- Students will demonstrate an understanding of the methods of self-promotion and representation that are common to the field of illustration
- Students will use traditional and contemporary information technology.
- Students will identify, access, and appropriately use authoritative sources of information.
Total Credit Hours: 64
This course is an opportunity for students to develop the skills necessary to be successful in college. Students learn the importance of the faculty-student and advisor-advisee relationship, develop time management techniques, apply effective study skill techniques, recognize the implications of living in a diverse society, utilize college resources, and explore career and transfer requirements. Collaborative projects are included. Students matriculated in a degree program must take this course in their first term of study.
This course introduces students to the fundamental principles of visual communication and creativity with an emphasis on understanding historically significant art styles. Students explore various types of visual expression and apply creative problem-solving principles to both two-dimensional and three-dimensional projects in a variety of media. Emphasis is placed on formulating basic design and layout principles, with particular stress on application. Students are introduced to the masters, practices, and careers of painting, sculpture, graphic design, animation, film, digital media, illustration, and photography.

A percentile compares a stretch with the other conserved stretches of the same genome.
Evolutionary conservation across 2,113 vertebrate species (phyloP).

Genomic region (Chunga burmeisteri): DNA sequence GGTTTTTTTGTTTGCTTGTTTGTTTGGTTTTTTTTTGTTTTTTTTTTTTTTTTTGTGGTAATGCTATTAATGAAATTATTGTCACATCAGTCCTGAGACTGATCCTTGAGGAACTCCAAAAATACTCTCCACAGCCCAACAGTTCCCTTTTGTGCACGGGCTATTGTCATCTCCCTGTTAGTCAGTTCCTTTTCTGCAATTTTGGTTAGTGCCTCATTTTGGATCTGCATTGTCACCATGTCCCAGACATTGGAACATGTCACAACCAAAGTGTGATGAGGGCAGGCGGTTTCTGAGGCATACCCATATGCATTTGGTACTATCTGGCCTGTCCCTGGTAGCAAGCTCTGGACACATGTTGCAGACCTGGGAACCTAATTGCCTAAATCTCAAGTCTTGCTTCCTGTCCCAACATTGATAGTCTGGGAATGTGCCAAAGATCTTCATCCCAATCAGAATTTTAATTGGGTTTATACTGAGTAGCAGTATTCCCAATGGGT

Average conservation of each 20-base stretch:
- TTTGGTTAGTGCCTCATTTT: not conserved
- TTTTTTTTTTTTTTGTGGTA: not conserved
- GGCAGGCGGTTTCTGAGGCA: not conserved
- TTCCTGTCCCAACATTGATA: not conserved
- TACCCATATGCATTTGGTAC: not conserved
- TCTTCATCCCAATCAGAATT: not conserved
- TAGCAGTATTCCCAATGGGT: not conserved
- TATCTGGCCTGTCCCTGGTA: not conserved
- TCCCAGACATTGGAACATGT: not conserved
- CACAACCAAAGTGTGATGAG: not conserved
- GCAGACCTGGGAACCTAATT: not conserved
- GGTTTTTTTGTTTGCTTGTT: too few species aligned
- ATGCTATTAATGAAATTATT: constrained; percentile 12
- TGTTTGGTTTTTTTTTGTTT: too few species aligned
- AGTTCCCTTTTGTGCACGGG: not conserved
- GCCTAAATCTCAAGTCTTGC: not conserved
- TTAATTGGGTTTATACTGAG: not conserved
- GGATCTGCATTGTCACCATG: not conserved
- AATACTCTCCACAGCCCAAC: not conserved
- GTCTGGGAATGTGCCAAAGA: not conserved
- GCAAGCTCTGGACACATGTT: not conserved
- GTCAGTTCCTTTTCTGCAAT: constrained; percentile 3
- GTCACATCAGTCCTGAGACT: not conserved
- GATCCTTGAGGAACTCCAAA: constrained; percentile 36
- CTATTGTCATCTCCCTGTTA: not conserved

This course introduces the tools, media, and theory used in the creation of a drawing. It includes the fundamentals of perspective, the theory of light and shade, and a survey of graphic representation. Projects are executed focusing on proportion and placement, volume and structure, and value with tone.
Studio laboratory fee: $20
This course introduces the visual elements and principles of design. Emphasis is placed on compositional concepts and the mastery of a visual language. Course projects explore a variety of media, processes, and techniques to provide a broad view of visual problem solving.
This is an introductory course in drawing the human figure, focusing on the body’s geometric and anatomical structure. Classroom work consists of drawing from the live model and plaster sculpture casts. A hierarchy of form, working from general to specific, is emphasized. Studio work is supplemented by lectures and critiques on the principles of accurate representation of the human form in pictorial space, including gesture, proportion, anatomy, and light on form. Studio laboratory fee: $20
EN101 English 1: Composition C-3 Cr-3